Powering ahead: China shows the way in nuclear techology

PUBLISHED : Sunday, 22 November, 2015, 12:32am
UPDATED : Sunday, 22 November, 2015, 12:31am

China is on track to become the world's biggest nuclear power by 2030, the year it has set as a deadline to bring the most advanced reactor ever developed to market.

Using clean energy to rid cities of the pollution caused by coal-fired plants is one driving force, but so, too, is the country's ambition to become the leading global exporter of nuclear technology.

Deals signed in recent weeks with Argentina, Britain, Romania and South Africa put that aspiration firmly into perspective. It is an aim that benefits the nation and its nuclear industry, but also helps countries meet their climate change obligations.

The 12-day UN climate change negotiations starting at the end of the month in Paris aim to put in place legally binding targets to cut the polluting emissions that are causing temperatures to rise. China, as the biggest emitter of carbon dioxide and having cities with the worst air quality, has a key role to play.

A significant part of its strategy to meet its goals lies in nuclear power; under proposals laid out in the 13th five-year plan, it intends to add to the 27 operational reactors and another 24 under construction by building about seven more each year to 2030, by far the most ambitious programme in the world.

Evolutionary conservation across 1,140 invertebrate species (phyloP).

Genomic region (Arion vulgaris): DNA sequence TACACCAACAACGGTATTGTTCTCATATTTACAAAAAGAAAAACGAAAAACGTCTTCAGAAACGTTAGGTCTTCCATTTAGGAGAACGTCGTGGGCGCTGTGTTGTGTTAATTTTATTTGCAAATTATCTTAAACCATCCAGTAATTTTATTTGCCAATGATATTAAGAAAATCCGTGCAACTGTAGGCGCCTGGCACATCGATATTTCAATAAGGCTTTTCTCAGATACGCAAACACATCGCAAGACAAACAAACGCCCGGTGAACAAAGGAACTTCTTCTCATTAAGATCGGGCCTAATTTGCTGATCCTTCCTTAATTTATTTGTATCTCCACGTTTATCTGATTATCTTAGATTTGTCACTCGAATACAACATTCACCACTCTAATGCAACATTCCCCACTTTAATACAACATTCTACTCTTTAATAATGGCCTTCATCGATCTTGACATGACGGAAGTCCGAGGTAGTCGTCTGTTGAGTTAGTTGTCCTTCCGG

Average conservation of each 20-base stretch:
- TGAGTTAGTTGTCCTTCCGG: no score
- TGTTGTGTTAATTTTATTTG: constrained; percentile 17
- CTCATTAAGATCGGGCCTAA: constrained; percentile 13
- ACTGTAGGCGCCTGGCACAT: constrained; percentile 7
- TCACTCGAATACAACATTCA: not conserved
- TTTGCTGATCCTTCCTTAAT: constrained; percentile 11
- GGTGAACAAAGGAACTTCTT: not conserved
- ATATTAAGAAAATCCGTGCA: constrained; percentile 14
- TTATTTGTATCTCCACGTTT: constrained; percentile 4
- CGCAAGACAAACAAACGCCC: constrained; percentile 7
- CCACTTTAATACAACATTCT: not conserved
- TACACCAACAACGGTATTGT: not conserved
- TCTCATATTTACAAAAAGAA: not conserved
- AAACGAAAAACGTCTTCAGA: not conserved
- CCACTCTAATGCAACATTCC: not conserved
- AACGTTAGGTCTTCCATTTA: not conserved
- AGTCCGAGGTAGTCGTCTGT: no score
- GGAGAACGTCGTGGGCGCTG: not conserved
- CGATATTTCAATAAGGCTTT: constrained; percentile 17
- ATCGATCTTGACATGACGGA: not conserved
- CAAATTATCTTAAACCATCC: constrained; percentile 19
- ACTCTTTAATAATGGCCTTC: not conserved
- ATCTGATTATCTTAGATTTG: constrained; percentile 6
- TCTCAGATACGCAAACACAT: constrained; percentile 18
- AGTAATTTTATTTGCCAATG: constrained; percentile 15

Construction has been streamlined to the point that each reactor takes five or so years to complete at a cost of US$2 billion, about a third of what Western firms can build them for.

That expertise puts China in a strong position to add nuclear technology to high-speed rail as its next great export.

The deals signed certainly point to that: Two reactors will be constructed over 18 years in Argentina for US$15 billion, a technical co-operation pact is in place to put China in the running to build eight reactors in South Africa and US$9.1 billion has been invested in a power station in southwest England.

The latter pact could lead to a controlling stake in another British power plant, which, if approved, could be the first one in the West that is Chinese-designed. Such high-profile contracts are a major promotion of China's technology and know-how.